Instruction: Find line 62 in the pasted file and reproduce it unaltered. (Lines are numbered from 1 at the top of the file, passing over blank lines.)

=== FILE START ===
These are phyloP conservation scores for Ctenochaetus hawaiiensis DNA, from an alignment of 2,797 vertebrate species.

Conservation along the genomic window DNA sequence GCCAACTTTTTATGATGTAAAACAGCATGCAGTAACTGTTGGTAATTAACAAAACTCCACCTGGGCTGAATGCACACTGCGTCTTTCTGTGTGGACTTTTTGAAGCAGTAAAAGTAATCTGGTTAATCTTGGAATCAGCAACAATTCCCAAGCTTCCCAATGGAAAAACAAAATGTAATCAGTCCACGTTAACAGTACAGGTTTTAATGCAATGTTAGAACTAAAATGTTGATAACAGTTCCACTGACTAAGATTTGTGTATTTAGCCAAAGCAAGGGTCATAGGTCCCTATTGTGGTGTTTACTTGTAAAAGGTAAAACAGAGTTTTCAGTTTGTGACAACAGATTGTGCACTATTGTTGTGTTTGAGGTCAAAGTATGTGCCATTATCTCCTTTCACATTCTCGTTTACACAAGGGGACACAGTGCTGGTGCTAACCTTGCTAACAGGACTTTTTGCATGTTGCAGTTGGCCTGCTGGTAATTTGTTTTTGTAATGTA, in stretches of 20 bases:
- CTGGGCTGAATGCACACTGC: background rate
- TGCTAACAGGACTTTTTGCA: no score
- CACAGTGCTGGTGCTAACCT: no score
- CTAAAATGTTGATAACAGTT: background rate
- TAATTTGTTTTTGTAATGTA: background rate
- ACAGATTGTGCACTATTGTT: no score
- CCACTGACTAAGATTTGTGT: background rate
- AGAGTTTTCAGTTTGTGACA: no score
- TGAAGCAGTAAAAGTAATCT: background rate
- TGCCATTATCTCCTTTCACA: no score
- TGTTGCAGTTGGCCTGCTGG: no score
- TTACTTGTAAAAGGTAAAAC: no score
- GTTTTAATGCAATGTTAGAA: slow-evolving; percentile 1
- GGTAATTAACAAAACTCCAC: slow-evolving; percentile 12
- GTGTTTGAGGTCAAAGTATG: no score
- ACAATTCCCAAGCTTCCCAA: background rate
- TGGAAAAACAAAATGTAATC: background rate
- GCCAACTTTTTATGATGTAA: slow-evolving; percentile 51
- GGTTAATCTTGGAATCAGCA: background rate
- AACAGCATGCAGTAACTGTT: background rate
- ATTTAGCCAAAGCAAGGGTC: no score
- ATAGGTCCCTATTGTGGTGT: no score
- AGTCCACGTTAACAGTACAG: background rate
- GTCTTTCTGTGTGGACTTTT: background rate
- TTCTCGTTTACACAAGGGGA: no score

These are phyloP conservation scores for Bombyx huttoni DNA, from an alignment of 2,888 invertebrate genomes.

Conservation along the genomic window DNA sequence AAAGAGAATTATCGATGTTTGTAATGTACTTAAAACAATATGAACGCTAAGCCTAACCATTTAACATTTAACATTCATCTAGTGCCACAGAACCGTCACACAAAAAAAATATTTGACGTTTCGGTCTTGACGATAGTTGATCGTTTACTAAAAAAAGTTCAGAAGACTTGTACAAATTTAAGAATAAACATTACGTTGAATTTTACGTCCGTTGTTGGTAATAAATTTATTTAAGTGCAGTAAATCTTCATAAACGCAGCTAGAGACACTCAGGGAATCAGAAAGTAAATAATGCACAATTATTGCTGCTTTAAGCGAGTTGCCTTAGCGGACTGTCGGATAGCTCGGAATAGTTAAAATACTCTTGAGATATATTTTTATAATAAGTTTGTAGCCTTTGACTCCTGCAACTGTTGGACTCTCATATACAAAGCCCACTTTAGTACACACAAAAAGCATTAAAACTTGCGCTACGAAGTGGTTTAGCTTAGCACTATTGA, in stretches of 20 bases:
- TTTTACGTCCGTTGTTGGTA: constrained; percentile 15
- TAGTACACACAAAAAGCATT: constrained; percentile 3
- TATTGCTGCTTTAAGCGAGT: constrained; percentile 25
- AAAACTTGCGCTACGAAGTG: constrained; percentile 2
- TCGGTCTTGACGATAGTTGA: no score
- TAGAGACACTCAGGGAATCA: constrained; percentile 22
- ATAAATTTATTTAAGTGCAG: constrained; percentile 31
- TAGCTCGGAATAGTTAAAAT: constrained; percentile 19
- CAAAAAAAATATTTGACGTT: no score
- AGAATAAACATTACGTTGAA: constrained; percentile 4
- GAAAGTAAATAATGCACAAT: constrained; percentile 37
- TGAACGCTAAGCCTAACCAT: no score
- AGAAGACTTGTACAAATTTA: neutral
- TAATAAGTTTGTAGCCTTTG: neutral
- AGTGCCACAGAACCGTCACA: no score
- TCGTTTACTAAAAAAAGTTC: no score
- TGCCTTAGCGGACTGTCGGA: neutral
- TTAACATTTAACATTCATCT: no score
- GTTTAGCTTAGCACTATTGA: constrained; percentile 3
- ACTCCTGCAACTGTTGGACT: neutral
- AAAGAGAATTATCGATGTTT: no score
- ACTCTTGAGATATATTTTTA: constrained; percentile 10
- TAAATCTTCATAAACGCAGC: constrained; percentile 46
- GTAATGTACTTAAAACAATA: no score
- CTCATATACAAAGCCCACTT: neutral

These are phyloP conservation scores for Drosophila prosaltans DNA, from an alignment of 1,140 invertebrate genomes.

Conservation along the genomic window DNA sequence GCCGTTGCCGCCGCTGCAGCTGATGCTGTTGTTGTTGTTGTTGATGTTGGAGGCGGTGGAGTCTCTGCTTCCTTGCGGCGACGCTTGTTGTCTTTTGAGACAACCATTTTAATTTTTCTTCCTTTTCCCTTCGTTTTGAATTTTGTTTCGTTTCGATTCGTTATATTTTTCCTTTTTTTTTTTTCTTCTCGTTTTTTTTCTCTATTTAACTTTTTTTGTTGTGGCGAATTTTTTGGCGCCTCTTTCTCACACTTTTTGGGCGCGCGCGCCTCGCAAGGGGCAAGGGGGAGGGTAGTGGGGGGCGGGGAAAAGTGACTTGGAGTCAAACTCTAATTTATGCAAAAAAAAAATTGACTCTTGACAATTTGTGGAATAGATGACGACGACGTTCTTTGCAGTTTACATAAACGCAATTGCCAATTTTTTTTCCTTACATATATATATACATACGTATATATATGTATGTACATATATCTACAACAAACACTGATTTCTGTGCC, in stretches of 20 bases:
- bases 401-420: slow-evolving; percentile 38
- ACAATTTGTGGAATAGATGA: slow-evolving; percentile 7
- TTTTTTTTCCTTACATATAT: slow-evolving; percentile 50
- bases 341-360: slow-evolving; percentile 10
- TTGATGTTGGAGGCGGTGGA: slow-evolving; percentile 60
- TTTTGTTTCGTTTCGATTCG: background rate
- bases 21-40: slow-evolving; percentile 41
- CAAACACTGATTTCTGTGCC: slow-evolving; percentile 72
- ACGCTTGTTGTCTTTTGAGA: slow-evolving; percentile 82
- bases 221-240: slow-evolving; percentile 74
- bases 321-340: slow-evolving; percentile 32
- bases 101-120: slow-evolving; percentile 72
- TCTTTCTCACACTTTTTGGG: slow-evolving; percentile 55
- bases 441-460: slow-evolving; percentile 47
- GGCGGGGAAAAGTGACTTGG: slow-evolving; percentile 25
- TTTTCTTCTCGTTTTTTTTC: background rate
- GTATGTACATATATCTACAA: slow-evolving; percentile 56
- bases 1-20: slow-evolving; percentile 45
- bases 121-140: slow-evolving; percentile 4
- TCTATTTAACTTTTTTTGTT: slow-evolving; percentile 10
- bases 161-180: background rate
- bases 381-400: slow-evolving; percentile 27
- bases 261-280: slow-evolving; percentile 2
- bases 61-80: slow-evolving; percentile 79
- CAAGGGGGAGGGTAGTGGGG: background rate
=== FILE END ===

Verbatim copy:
- TTTTGTTTCGTTTCGATTCG: background rate